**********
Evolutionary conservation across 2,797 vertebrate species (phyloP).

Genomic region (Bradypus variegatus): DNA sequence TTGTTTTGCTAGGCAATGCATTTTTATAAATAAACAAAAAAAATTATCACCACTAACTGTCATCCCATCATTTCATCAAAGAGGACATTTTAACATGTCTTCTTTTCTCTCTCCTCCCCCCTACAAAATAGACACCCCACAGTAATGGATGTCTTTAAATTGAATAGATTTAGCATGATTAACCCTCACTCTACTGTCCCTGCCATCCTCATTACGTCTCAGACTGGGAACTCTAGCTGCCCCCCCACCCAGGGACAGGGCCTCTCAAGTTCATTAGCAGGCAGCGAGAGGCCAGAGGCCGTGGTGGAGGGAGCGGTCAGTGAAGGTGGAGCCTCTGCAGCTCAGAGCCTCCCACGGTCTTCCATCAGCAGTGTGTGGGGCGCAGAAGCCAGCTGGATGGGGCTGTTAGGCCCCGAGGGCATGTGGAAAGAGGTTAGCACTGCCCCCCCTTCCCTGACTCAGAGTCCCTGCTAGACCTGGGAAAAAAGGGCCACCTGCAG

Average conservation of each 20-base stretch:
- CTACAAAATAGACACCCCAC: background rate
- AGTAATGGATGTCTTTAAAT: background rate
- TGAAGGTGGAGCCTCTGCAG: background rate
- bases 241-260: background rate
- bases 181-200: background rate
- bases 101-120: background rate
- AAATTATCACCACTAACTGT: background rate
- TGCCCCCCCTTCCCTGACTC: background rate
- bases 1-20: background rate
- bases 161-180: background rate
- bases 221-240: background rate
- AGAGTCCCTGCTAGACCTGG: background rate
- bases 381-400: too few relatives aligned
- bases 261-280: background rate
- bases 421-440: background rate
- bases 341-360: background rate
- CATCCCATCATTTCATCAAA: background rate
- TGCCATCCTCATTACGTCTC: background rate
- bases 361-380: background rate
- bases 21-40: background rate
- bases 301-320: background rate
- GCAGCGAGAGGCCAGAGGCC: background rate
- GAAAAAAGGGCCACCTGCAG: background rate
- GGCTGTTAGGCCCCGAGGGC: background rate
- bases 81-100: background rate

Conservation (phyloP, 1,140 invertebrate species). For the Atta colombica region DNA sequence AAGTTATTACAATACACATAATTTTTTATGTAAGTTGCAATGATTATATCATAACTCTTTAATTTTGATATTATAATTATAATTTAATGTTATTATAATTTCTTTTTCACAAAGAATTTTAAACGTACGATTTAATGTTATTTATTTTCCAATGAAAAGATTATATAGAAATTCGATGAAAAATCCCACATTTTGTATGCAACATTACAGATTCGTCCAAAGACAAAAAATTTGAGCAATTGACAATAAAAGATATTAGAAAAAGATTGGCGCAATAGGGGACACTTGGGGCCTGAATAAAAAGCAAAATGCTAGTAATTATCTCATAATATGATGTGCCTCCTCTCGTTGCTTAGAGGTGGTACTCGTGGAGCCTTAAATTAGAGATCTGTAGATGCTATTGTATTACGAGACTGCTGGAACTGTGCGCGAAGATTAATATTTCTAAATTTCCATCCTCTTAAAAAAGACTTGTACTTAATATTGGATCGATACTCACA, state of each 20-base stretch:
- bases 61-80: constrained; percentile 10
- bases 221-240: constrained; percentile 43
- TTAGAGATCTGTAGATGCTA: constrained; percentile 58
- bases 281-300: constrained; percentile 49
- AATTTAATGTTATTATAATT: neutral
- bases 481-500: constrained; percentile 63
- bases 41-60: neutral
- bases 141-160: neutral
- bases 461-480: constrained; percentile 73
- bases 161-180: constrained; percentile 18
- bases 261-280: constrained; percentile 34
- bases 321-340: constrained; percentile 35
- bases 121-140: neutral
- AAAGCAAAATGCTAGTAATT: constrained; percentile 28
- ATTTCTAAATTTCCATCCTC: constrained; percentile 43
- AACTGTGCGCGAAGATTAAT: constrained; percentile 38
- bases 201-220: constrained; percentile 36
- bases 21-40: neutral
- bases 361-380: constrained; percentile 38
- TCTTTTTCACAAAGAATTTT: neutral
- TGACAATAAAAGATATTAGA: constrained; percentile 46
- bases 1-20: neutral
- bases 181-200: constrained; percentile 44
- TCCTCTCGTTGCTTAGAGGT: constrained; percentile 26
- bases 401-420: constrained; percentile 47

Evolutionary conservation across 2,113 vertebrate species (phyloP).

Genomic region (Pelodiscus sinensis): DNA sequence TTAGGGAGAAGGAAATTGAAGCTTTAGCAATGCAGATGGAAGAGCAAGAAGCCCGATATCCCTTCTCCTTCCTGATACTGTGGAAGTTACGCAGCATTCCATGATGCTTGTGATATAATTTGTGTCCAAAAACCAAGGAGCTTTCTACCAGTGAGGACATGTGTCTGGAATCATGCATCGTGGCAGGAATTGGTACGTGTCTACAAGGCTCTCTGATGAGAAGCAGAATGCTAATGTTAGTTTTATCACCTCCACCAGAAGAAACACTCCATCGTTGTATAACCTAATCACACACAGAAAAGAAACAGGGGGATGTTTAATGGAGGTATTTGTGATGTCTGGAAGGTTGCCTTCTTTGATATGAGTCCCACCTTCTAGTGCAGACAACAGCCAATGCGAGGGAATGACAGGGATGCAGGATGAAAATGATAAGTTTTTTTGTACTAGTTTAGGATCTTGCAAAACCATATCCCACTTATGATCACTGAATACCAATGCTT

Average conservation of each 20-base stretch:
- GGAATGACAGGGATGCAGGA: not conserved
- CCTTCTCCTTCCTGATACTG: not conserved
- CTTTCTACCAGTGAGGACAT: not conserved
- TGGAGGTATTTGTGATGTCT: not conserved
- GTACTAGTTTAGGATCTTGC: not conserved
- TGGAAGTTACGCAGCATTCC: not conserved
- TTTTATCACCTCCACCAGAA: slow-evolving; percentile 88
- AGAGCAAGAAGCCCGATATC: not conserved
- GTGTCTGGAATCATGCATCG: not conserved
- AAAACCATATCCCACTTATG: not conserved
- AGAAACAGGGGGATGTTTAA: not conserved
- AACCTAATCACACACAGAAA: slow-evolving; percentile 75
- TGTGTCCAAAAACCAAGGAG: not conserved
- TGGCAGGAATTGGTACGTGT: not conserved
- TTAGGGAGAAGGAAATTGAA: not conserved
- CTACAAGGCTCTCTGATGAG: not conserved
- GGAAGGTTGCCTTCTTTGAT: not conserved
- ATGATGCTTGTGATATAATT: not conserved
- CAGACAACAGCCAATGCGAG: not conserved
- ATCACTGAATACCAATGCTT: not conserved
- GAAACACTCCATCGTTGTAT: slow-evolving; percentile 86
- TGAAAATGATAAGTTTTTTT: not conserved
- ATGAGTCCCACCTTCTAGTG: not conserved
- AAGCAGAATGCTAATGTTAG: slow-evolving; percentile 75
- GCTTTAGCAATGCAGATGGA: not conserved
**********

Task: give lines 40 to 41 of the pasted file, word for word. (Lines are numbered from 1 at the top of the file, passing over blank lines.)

- bases 261-280: constrained; percentile 34
- bases 321-340: constrained; percentile 35